Wednesday, February 27, 2013


Shopping frustrates and disgusts me.  I hate it.  Usually, when I need to buy something, I research what I need so that I know exactly what to buy, and I research the best store that has the best price for it.  The actual shopping trip consists of going to the store, picking up the item, paying for it, and returning home.  You’d think internet shopping would be perfect for me.  True, it’s easy, and often far cheaper than buying from a bricks-and-mortar store.  With the internet, however, I cannot touch the item I’m looking at, I cannot see its dimensions accurately, and check out other aspects of its physical appearance.  Since I’ve been a loyal customer of both Lands’ End and L. L. Bean for years, I have no problem ordering clothes online.  What I have problems doing is buying stuff, spending money, especially if there’s absolutely no reason for me to own it.

The economic success of the United States of America depends on people spending money and buying things, whether here or in another country, whether manufactured goods or professional services. We are programmed from an early age that buying is good, it’s fun, and to measure success by how much we own.  In order to buy, we must have an instrument of exchange: money.  The more money we have, the more we can buy, the more successful we are, according to the belief system in our society.  Other societies on this planet also share this belief system, but not all.  So, we are a consumerist society. 

Except that there are people who take a different view toward life and living in this society.  Things are less important.  They measure success in a different way – how they contribute to the well being of their community, neighbors, children, even…the world.  Their motivation comes from a much different place in their consciousness, and perhaps, their soul.  These people contribute to the knowledge we have, they save lives, they give us beauty and entertainment, they pass on what they know and experience.  Do we as a society look at them and celebrate their success?  Or do we still measure their success in terms of how much money they earn and how much they can buy with it?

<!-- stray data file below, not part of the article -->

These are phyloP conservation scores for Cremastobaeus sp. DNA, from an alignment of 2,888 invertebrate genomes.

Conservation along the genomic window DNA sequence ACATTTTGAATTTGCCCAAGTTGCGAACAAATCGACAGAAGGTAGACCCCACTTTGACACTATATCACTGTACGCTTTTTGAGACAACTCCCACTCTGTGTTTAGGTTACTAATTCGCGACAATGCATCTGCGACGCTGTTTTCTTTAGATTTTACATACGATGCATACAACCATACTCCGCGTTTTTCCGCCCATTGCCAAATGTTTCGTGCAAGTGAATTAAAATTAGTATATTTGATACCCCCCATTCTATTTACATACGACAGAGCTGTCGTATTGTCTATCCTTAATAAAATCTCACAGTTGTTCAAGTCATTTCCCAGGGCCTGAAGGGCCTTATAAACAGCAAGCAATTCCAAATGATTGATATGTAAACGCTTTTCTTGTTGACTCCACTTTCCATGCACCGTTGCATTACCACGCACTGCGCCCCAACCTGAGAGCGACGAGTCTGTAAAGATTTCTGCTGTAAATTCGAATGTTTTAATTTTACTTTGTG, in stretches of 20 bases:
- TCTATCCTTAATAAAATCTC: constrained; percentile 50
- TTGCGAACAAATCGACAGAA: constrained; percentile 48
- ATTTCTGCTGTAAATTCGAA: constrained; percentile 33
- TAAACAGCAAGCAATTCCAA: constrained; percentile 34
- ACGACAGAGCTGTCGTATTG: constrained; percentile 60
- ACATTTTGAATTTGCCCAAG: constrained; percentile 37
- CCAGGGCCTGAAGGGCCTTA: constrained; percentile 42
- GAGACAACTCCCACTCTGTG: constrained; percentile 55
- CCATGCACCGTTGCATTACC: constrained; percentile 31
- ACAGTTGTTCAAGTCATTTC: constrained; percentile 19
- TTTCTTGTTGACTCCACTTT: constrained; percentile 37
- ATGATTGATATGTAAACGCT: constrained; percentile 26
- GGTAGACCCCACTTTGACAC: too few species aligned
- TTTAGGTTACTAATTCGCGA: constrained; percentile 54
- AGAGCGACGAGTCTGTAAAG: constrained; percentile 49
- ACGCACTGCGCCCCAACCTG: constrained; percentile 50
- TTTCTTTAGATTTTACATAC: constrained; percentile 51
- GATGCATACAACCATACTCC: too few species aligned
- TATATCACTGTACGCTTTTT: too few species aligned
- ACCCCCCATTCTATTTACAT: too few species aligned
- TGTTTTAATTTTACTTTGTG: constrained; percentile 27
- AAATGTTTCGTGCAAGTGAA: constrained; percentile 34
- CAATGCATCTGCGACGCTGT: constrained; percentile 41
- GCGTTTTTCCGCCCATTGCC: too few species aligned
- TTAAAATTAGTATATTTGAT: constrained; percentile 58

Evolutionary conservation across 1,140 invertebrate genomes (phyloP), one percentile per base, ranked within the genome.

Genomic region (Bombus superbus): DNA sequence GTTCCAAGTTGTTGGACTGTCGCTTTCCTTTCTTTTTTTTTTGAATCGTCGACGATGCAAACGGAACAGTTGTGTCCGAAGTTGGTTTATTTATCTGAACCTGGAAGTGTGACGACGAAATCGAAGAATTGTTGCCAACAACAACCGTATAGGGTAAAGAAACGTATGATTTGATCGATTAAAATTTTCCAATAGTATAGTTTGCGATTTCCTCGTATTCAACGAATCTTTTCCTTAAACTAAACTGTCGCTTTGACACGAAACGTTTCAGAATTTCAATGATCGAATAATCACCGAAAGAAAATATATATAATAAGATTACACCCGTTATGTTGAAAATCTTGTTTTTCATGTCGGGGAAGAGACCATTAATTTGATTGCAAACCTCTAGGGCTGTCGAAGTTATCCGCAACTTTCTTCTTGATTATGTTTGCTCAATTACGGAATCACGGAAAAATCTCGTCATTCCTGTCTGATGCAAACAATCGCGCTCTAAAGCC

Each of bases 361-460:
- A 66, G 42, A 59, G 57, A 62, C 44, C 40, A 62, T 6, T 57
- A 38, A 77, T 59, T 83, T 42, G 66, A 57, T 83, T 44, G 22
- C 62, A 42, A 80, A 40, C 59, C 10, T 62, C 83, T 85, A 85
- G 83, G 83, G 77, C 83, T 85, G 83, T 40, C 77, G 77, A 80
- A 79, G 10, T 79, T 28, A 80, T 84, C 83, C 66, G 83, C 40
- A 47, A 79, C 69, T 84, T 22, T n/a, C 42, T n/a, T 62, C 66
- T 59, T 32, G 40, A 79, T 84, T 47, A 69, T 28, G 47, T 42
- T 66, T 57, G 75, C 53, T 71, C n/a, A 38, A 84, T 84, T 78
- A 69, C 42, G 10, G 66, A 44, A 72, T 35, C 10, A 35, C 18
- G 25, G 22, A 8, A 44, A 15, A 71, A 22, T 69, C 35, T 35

There are certain items, commodities, that every person needs and must buy in order to live comfortably: clothing, shelter, food, transportation, and medical services.  I’ve often wondered why it’s OK for people to sell these things to other people and make money from the exchange.  Everyone needs these things.  Well, one possible reason might be as an incentive to produce quality and variety.  Our marketplace is a competitive one.  Being able to earn money is a powerful incentive.  In order to be able to have free commodities, we’d need to remove money as an incentive.  That’s a tall order.  Money is intertwined in every aspect of our lives.

I buy clothing when I need it, pay rent and utility bills, buy food, and buy a fare card to ride the city buses and light rail.  Some people shop for clothing for hours and hours, or buy far more than they need in order to be in fashion (whatever that truly means since trends change so quickly in the internet era).  Is there anything that I will shop for hour and hours to buy?  Yes.  Books.  I love bookstores (not internet bookstores) where I can browse for hours and find books I didn’t realize I wanted.  Compact discs and DVDs.  I can walk into a music store (yes, they still exist) and browse for hours, walking out with an armful of CDs and/or DVDs.  Ordering books, DVDs, or CDs online actually keeps me from spending too much money because I limit myself.  It's too easy to shop online.  I know that my book, CD and DVD libraries may reveal much about my interests and tastes, but they do not measure my success.

Are you a consumer?  How do you measure success? 

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